Blog

28 March 2017

SIMPLY SALON NAILS: Form fitting for nail biters

Written by Katie Barnes | Blog
Katie Barnes

Katie Barnes

Salon owner, educator, former Scratch columnist and award-winning nail stylist, Katie Barnes, offers advice on tending to the nails of clients that like to nibble…

Many clients and techs often believe because a nail is naturally very short, they are unable to extend the nail with a sculpted enhancement or are sometimes just unsure how to achieve length. However bitten the nails are, enhancements can be sculpted providing the surrounding skin is not swollen and the skin unbroken.

These are some of my favourite clients as they can be the most challenging yet rewarding with the success that can be achieved.

When sculpting enhancements on a nail biter, there are a few important points to consider: their history, the length and the maintenance and aftercare.

Client history

It is important to sit down with the client and offer a thorough consultation to figure out what will work best for them so you can tailor the treatment to suit the individual.

Length and shape

The extension should be no more than 1/3 of the nail plate, but sometimes this may be necessary to get the length to where the natural free edge should be. Keeping this rule for length in mind, there will be very little free edge for the client to adjust to in their day-to-day lifestyle. Starting out with short enhancements is the key to success for the nail biter. The next important aspect is correct shaping. You must not leave any edges for them to be able to pick, otherwise they could start picking instead of biting.

Nail biter - the fleshy pad of skin is higher than the nail plate with a square free edge.

Nail biter – the fleshy pad of skin is higher than the nail plate with a square free edge.

Cut the top off the tab from the form.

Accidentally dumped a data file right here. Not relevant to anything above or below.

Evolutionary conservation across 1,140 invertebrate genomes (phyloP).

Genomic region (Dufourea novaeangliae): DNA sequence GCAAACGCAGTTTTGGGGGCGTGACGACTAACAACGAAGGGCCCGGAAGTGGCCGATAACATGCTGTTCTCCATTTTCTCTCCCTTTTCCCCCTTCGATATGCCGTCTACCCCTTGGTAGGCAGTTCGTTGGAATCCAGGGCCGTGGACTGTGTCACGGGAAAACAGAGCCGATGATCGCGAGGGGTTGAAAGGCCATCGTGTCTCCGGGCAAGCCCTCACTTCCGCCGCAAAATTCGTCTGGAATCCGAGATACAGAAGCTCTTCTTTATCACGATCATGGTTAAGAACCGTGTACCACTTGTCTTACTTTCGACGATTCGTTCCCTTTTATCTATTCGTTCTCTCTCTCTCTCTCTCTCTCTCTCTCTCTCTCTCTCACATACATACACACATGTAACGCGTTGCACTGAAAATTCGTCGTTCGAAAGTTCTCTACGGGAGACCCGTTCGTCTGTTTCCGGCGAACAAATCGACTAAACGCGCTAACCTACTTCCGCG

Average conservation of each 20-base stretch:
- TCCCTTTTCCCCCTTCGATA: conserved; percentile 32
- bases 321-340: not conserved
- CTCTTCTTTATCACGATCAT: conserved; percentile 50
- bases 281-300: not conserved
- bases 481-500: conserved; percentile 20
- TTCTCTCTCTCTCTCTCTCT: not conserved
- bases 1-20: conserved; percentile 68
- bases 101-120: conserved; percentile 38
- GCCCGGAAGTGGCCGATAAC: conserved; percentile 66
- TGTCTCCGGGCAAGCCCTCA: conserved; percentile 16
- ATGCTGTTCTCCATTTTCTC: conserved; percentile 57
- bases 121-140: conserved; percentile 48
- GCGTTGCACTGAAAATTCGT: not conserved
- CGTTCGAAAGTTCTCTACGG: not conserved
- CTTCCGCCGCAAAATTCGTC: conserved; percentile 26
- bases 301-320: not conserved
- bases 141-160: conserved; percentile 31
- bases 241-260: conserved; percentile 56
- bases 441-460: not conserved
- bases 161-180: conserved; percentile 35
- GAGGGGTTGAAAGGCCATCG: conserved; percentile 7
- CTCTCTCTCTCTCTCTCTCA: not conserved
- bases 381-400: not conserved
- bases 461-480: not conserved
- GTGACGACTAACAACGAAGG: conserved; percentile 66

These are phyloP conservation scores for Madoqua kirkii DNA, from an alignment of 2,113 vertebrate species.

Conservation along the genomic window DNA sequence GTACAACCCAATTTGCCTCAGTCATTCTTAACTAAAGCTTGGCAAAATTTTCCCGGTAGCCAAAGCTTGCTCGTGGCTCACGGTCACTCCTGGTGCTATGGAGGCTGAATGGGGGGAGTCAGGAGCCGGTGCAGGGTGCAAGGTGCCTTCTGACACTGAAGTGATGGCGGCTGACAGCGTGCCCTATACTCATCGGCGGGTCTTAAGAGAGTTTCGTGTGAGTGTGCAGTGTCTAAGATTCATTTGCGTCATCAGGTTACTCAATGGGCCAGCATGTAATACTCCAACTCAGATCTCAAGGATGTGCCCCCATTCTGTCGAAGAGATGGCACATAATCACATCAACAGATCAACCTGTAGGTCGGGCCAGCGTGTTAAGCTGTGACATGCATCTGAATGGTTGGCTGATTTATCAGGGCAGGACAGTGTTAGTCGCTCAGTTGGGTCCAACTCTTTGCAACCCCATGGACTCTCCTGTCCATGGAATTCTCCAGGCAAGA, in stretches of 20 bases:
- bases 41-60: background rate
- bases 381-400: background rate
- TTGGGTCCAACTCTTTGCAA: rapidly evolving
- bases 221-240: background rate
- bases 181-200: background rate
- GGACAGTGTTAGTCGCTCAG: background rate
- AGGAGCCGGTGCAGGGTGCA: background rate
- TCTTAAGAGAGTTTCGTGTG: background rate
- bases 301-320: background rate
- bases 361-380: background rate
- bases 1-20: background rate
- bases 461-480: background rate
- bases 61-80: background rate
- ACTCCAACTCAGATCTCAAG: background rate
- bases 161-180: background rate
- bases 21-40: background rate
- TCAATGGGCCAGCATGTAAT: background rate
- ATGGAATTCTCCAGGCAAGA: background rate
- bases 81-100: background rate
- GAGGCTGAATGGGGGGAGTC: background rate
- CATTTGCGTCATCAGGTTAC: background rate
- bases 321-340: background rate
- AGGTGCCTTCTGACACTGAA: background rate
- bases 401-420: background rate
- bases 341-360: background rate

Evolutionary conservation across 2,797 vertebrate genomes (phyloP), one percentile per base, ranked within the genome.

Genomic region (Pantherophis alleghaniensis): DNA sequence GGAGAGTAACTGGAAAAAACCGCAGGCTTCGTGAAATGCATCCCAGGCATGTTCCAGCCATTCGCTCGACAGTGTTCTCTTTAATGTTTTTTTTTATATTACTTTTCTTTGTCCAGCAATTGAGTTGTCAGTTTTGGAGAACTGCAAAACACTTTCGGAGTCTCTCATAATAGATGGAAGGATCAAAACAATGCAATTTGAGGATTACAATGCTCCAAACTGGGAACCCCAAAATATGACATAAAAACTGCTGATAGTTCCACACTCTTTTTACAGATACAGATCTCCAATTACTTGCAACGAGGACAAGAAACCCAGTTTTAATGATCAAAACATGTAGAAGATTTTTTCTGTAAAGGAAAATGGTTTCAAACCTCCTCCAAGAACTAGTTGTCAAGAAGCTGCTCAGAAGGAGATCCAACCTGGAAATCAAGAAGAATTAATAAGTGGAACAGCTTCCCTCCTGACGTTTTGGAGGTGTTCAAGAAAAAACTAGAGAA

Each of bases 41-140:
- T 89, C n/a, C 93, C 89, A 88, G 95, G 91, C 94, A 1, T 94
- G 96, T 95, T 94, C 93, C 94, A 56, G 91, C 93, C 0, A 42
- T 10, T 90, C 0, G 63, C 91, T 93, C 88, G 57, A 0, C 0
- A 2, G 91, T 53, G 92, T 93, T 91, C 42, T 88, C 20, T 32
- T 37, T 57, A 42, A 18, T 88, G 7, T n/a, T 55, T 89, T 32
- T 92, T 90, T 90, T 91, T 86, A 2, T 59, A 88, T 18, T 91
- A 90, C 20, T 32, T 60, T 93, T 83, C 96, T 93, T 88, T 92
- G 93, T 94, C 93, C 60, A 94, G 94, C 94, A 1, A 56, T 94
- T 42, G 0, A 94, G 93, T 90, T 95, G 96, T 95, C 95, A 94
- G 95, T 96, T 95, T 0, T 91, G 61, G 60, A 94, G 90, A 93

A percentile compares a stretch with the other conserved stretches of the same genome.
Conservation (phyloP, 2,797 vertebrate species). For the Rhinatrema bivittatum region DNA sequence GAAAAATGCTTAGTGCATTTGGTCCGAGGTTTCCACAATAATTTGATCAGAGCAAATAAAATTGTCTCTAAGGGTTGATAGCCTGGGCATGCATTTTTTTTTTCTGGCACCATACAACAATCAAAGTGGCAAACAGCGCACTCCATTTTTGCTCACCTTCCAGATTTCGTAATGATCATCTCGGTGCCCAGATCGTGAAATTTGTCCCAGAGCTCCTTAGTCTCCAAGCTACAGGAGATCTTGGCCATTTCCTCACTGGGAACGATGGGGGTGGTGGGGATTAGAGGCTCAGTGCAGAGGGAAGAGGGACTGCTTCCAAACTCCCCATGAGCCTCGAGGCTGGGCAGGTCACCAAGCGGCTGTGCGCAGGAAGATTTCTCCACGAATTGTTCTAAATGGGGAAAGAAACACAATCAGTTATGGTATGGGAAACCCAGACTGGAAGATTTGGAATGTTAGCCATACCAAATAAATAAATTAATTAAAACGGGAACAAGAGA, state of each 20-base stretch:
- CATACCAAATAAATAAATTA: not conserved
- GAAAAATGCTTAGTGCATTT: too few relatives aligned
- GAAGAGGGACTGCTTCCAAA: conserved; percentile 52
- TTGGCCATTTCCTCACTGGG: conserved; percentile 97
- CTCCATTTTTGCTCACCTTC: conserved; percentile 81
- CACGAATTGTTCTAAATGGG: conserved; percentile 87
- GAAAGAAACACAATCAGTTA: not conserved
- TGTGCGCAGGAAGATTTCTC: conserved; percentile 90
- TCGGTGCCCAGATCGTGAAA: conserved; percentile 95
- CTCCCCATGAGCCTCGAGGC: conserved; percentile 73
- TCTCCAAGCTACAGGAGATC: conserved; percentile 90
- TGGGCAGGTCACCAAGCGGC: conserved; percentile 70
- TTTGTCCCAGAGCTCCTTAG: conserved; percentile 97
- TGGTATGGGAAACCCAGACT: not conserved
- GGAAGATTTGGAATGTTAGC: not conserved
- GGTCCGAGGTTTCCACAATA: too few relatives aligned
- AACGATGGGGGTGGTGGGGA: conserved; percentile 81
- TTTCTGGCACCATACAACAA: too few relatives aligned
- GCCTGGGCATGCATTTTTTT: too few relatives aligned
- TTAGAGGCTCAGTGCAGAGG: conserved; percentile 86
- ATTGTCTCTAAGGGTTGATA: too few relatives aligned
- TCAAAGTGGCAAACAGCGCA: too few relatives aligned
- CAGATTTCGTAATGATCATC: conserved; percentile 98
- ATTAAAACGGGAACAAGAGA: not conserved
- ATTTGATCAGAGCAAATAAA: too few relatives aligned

Cut the top off the tab from the form.

Place the form underneath to create a base that pushes down the fleshy skin and allows you to build on and tailor as required.

Place the form underneath to create a base that pushes down the fleshy skin and allows you to build on and tailor as required.

A typical nail biter's nail with an extended hyponchium.

A typical nail biter’s nail with an extended hyponchium.

Cut the form to fit flush to the free edge, cutting a small ‘U’ shape at the point of the extended hyponchium to relieve any pressure.

Cut the form to fit flush to the free edge, cutting a small ‘U’ shape at the point of the extended hyponchium to relieve any pressure.

Photo 7JPG

If the form is not cut correctly to fit, then there will be a gap & the product will leak under; creating a weakness and ridge at the join. The product will also touch the skin which could cause overexposure.

 

 

 

 

 

 

 

 

Maintenance and aftercare

Educate your client to file and oil rather than pick and bite. Every client is different, enhancements on severely bitten nails won’t last as long as on strong, healthy nails so clients need to be educated that they may have to visit for maintenance appointments more often to begin with until their own nails begin to grow.

Tailoring your form

Nails are not all one size or shape, so it is likely that you will need to pre-customise your form prior to fitting under a client’s nail, especially that of a nail biter. Nail biters come in different degrees – from a nibbler to a severe biter. It is paramount that the form fit is flush under or at the free edge, even if there is not an apparent one in sight.

Sculpting nails is like architecture; if the foundation is incorrect, the structure will be compromised. If a form doesn’t fit perfectly, adjustments are required to get that perfect fit. This is especially true for a nail biter, who will have no free edge and most likely excess skin to work around. It is paramount to ensure that as well as the correct placement, the correct adjustments are also made. If there is a gap between the natural nail and the form then the product will leak under and create a ridge at the join. Not only will this give the client something to pick at, it will also create a weakness.

Many techs struggle with how to fit a form on an uneven free edge or when the fleshy pad of skin where the free edge would usually be is raised and higher than the nail plate. The nail plate is often flat or may be concave.

When pre-customising my forms, I always cut the form at a 45-degree angle from the side wall to allow a tighter pinch and ‘c curve’, which also allows you to ensure that the product has no edges.

It’s essential that your nail nibbling client keeps seeing you for regular appointments even after they’ve stopped biting, to ensure their nails stay healthy, and nibble free.

Love Katie B x